Like many things I enjoy, figure drawing turns what most people take for granted into an object of study and fascination. It forces many processes of perception that are normally unconscious into the conscious realm where they can be understood and manipulated.
I highly recommend taking a figure drawing class even for those who are not interested in art or drawing people. It will stretch and strengthen your brain in ways that are inherently beneficial.
For a classic and comprehensive book on figure drawing: Bridgman’s Complete Guide to Drawing From Life
I like practice, I like training, I like ingraining the fundamentals. I like taking subjects apart and studying them from different angles.
Here are some of my color-mixing studies. I find these exercises to be good for learning but I also find the repetition of colored boxes aesthetically pleasing.
The most ambitious color mixing chart that I did started with over a thousand little squares…
I wanted to see all the possible combinations of the colors in the customized palette that I got from John Muir Laws in a strong mixture and a watered down “tint.”
When I finished the last square of this chart I felt one of the strongest feelings of achievement that I have ever felt upon completing an art piece! I literally jumped for joy.
One of my favorite art forms is nature journaling. It is inherently a process-based art form based in direct observation. This basis in process and observation can not be underestimated in terms of how it influences the artist and the product. This modality is often a cure to the common syndromes of artistic block, plateaus in skill level, and other mental and technical obstacles. There is a feedback loop inherent in this system that accelerates learning and skill acquisition. Paradoxically, art produced by someone who is focusing more on the process than the product often turns out better than art produced by someone focused on making a good product. For more on this concept I highly recommend “The Practicing Mind.”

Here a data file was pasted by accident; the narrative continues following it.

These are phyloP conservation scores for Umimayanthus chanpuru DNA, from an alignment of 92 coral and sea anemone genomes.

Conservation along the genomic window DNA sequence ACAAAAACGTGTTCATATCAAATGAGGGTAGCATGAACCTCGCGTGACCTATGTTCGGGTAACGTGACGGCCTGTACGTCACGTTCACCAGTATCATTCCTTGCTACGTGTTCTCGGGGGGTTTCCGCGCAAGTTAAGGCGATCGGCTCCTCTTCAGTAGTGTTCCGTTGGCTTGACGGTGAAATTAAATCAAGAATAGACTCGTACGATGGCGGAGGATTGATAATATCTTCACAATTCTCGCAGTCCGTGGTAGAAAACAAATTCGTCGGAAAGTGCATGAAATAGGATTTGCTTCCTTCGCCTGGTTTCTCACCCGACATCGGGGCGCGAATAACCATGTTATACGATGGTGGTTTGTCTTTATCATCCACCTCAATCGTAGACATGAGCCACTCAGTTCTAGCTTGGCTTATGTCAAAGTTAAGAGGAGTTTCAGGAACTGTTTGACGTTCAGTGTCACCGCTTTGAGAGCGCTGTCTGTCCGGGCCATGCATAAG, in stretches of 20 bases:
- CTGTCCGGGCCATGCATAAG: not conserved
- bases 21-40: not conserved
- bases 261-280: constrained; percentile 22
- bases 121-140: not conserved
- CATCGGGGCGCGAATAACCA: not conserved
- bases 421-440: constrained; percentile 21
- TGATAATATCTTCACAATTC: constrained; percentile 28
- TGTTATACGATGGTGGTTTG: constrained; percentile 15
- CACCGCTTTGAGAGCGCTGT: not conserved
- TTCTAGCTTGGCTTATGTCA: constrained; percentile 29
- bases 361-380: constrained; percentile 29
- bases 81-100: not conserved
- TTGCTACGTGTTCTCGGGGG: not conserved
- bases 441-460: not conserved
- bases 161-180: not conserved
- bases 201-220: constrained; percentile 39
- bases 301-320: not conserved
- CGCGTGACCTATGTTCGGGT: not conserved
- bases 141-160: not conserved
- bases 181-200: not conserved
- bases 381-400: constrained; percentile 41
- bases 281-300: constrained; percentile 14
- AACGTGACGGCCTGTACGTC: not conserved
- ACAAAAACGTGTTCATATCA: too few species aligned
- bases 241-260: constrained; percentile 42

Journaling in general is a highly effective technique for accelerating learning. It forces the externalization and visualization of thought processes and creates more feedback loops. Feedback is always productive for learning. When looking at a nature journal page you can see the thought process of the journaler. Additionally, Drawing an object or phenomenon that you are observing or writing about forces you to pay attention in a way that you would not normally. If you are drawing a seagull you will be forced to see things about it that you have never noticed in decades of “looking” at seagulls and perhaps thousands of encounters with the ubiquitous birds.
My main inspiration and mentor for Nature Journaling and all things related to Natural History is John Muir Laws, who teaches nature journaling in the San Francisco bay area. I highly recommend his website, classes, and videos.
This is a portfolio of my skull studies…
Following is my portfolio of geometry and archetypes of nature. (Click on the photos to see details.) These were originally done on large format paper so the details are hard to see unless magnified.
Here is an exploration of the Pentad, number 5, pentagon, etc.
Here is an exploration of the Hexad, number 6, hexagon, hexagram etc.
In this study I explore different aspects of the spiral in nature.
Here is a study exploring the patterns of the Fibonacci sequence, the golden ratio, and the Fibonacci spiral.
Here is a colored pencil interpretation of a Bengal Tiger photo from Zoonooz Calendar, January 2014. (SDZG photographers, Ken Bohn).
Here is a flyer I made for a workshop I put on. I was trying to evoke the composition of the famous “Jaws” movie poster.
These are several informational cards that I made for a primitive skills event called the Buckeye Gathering.